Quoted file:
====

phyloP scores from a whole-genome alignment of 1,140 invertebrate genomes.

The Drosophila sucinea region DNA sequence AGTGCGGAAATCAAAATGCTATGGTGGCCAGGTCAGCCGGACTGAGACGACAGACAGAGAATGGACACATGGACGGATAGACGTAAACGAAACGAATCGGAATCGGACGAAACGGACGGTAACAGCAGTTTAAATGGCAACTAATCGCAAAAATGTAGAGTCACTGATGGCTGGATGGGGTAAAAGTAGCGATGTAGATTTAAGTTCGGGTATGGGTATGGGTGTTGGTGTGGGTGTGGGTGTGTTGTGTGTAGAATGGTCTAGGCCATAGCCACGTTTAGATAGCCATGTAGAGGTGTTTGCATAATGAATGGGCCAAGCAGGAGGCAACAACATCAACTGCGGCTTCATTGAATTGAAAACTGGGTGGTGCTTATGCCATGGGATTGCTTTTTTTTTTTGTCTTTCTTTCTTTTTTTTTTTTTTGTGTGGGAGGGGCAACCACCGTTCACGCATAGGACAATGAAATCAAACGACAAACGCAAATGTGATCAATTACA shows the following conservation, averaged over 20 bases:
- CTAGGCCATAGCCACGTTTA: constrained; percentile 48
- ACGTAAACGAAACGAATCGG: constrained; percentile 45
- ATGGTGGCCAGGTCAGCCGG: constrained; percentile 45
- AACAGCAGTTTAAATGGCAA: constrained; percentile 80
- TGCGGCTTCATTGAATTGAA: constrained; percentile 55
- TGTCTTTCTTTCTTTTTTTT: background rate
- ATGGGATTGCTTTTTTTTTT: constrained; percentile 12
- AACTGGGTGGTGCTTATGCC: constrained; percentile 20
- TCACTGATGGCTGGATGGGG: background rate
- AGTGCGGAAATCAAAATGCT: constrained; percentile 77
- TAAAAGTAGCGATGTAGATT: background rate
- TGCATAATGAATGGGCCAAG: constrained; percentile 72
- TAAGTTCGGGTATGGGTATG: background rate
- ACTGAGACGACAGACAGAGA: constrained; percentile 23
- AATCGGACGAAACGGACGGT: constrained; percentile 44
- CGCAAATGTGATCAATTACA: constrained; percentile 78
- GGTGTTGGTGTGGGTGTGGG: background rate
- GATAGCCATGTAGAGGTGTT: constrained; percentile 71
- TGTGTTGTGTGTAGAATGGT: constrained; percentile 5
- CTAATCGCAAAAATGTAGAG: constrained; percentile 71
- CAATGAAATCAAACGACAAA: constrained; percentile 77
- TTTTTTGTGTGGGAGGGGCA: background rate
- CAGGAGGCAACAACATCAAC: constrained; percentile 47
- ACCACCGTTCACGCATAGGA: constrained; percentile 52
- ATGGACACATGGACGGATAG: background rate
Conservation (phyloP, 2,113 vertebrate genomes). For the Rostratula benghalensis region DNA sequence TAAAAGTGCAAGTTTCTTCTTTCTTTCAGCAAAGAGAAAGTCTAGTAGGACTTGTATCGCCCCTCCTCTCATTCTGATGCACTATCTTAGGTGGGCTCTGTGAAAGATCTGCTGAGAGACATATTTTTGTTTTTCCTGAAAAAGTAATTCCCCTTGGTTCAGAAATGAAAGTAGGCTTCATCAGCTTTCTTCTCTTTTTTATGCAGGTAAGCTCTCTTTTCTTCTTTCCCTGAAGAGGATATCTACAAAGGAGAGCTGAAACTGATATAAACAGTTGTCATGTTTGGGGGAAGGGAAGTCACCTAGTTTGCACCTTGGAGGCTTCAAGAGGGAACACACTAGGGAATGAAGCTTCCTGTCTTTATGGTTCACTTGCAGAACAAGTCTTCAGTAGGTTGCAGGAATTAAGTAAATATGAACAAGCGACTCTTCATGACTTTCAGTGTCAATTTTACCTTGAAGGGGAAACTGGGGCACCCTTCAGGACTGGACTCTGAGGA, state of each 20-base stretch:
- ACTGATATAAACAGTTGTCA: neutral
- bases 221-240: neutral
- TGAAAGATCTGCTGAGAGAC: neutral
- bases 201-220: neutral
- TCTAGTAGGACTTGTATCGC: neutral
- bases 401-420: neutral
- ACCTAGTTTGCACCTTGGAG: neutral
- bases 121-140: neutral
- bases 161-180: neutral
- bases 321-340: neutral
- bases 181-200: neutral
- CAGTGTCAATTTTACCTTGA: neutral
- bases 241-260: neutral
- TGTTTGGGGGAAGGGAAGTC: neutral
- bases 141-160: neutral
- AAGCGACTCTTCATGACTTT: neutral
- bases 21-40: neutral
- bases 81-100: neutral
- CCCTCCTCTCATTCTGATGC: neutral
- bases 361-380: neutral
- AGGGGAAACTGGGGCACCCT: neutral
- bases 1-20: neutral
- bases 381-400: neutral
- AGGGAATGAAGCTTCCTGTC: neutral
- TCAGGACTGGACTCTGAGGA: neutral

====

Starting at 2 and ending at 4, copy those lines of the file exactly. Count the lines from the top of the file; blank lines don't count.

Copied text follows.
The Drosophila sucinea region DNA sequence AGTGCGGAAATCAAAATGCTATGGTGGCCAGGTCAGCCGGACTGAGACGACAGACAGAGAATGGACACATGGACGGATAGACGTAAACGAAACGAATCGGAATCGGACGAAACGGACGGTAACAGCAGTTTAAATGGCAACTAATCGCAAAAATGTAGAGTCACTGATGGCTGGATGGGGTAAAAGTAGCGATGTAGATTTAAGTTCGGGTATGGGTATGGGTGTTGGTGTGGGTGTGGGTGTGTTGTGTGTAGAATGGTCTAGGCCATAGCCACGTTTAGATAGCCATGTAGAGGTGTTTGCATAATGAATGGGCCAAGCAGGAGGCAACAACATCAACTGCGGCTTCATTGAATTGAAAACTGGGTGGTGCTTATGCCATGGGATTGCTTTTTTTTTTTGTCTTTCTTTCTTTTTTTTTTTTTTGTGTGGGAGGGGCAACCACCGTTCACGCATAGGACAATGAAATCAAACGACAAACGCAAATGTGATCAATTACA shows the following conservation, averaged over 20 bases:
- CTAGGCCATAGCCACGTTTA: constrained; percentile 48
- ACGTAAACGAAACGAATCGG: constrained; percentile 45